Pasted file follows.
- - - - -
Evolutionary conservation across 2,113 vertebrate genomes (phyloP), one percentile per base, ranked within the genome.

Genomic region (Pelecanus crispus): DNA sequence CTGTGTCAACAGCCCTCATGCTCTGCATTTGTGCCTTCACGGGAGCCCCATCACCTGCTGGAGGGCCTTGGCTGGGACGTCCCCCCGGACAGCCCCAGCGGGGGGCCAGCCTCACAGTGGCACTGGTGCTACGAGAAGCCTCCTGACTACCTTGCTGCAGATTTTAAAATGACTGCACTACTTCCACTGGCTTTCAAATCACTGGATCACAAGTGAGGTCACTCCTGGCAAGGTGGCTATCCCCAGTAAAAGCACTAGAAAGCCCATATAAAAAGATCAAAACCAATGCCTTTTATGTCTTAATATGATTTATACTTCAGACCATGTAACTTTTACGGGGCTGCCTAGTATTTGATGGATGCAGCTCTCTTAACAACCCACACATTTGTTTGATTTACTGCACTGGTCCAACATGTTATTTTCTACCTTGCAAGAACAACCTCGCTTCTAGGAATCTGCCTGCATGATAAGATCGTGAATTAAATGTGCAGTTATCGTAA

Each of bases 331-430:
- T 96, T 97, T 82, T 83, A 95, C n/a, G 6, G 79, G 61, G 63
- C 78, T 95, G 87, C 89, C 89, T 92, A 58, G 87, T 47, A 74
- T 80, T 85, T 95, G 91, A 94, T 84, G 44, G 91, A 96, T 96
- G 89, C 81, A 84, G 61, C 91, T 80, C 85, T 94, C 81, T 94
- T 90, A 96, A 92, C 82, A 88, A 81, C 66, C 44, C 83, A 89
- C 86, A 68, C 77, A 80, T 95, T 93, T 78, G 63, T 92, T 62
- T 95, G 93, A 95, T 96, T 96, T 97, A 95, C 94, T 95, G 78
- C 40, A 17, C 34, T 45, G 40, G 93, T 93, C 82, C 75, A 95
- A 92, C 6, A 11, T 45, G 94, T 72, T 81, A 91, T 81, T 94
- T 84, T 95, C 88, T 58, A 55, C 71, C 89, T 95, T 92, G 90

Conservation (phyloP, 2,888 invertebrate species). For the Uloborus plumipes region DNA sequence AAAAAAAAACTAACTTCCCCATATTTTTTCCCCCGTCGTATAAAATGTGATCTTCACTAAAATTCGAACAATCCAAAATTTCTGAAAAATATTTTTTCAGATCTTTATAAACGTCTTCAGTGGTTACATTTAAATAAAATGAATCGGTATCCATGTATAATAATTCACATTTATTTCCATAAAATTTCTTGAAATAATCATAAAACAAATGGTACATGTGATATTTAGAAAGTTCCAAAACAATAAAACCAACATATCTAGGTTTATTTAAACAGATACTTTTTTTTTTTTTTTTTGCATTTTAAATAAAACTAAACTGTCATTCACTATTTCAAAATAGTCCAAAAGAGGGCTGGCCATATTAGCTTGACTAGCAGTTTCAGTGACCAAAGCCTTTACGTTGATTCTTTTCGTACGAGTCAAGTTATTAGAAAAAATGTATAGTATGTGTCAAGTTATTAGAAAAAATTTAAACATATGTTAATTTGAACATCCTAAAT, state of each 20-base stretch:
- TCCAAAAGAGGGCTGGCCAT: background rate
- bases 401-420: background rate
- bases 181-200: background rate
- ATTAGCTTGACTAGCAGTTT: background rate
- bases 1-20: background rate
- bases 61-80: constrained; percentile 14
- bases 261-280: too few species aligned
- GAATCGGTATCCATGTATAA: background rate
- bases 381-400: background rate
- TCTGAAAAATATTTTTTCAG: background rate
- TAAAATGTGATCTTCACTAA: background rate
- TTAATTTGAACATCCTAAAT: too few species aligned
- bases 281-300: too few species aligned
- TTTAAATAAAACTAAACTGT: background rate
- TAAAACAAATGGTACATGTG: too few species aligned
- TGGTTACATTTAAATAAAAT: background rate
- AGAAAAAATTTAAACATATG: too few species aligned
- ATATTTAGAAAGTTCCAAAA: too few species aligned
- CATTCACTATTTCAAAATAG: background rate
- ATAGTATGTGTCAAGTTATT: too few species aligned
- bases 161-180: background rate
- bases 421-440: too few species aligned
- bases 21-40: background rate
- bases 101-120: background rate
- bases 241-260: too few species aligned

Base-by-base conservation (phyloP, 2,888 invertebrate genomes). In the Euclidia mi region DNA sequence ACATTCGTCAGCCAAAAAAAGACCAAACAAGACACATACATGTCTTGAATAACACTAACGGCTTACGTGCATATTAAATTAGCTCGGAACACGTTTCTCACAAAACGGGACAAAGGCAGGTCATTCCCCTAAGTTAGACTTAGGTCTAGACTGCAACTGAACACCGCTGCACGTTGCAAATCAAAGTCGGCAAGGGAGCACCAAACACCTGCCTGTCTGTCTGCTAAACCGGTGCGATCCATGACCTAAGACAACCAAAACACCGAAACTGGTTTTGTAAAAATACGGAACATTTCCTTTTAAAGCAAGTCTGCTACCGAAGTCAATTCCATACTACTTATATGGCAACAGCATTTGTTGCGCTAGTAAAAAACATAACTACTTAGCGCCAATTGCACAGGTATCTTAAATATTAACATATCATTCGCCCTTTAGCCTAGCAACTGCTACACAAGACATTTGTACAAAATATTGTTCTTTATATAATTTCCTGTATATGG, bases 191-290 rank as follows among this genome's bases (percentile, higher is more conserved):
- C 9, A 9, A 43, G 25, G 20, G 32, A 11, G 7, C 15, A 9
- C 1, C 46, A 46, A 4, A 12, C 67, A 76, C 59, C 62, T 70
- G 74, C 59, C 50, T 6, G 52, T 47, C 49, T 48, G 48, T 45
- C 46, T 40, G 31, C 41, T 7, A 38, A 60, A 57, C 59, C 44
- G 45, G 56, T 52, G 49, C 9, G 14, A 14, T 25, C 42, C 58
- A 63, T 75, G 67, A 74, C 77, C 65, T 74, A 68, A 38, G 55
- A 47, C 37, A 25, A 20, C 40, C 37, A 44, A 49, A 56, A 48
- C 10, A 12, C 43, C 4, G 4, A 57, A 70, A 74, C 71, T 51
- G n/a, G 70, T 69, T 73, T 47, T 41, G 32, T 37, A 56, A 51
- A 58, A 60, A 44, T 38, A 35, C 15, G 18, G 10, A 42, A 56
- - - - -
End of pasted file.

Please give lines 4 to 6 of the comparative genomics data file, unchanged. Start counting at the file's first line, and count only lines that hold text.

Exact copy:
- T 96, T 97, T 82, T 83, A 95, C n/a, G 6, G 79, G 61, G 63
- C 78, T 95, G 87, C 89, C 89, T 92, A 58, G 87, T 47, A 74
- T 80, T 85, T 95, G 91, A 94, T 84, G 44, G 91, A 96, T 96